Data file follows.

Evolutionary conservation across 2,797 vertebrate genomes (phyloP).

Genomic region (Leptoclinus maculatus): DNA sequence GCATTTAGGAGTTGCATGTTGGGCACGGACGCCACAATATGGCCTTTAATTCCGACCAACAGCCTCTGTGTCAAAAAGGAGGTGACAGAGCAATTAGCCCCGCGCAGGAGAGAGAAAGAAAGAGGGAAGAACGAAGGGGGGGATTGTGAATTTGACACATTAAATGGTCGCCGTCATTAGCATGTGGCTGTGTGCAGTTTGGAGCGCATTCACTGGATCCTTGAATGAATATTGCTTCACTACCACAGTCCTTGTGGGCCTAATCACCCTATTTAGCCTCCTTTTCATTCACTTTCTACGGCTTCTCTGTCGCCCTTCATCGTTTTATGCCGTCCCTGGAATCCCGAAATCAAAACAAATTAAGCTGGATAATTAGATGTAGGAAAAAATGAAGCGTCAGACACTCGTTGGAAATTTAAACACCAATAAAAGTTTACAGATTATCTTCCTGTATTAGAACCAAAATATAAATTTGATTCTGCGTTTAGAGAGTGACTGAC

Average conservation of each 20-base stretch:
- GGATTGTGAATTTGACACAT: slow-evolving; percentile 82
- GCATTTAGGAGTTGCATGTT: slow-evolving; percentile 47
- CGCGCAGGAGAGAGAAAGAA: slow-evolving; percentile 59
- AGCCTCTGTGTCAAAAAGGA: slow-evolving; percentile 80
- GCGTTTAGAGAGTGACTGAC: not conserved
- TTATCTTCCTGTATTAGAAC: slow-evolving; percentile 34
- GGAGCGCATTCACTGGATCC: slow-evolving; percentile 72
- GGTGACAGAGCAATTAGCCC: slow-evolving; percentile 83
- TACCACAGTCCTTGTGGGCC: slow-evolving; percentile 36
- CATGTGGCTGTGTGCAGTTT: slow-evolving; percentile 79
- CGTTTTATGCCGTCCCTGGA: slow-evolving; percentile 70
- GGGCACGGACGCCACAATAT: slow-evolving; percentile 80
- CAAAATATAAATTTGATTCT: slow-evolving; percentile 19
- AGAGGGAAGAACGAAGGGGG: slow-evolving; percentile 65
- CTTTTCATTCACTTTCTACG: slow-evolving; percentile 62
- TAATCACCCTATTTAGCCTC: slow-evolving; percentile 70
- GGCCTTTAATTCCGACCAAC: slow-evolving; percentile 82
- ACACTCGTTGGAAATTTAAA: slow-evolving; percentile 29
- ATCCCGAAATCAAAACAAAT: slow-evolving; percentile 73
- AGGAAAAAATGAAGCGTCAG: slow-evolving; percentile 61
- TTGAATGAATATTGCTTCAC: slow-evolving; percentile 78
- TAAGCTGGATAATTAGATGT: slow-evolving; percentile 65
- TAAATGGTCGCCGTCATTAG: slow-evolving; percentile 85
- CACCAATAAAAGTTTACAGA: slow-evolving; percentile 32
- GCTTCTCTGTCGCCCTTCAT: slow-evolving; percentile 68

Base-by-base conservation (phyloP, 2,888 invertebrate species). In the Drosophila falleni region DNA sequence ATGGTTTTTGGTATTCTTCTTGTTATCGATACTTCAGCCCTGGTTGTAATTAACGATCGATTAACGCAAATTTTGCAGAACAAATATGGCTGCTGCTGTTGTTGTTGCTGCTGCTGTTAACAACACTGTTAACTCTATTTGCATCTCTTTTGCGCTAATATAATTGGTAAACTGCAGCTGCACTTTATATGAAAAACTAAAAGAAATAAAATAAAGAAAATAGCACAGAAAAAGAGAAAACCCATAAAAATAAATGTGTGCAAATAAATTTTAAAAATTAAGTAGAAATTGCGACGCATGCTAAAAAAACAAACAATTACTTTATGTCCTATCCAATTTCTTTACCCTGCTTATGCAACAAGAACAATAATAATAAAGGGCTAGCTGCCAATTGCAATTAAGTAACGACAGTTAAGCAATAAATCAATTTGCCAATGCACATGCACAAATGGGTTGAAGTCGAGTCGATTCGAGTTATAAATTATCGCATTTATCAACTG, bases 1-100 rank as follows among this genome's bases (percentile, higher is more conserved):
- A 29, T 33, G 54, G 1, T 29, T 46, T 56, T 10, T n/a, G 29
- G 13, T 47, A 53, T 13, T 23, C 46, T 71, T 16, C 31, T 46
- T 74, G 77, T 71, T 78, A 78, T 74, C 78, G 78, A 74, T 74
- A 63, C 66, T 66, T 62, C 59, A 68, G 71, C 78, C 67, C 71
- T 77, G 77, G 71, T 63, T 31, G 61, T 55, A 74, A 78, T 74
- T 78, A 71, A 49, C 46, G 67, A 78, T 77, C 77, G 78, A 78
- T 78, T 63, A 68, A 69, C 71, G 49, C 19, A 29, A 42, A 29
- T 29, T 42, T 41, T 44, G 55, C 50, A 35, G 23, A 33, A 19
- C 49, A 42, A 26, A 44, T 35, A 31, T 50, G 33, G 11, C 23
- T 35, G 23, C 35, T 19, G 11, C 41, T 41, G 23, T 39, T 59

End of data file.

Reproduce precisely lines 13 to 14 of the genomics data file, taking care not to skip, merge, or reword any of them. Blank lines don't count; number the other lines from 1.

- CATGTGGCTGTGTGCAGTTT: slow-evolving; percentile 79
- CGTTTTATGCCGTCCCTGGA: slow-evolving; percentile 70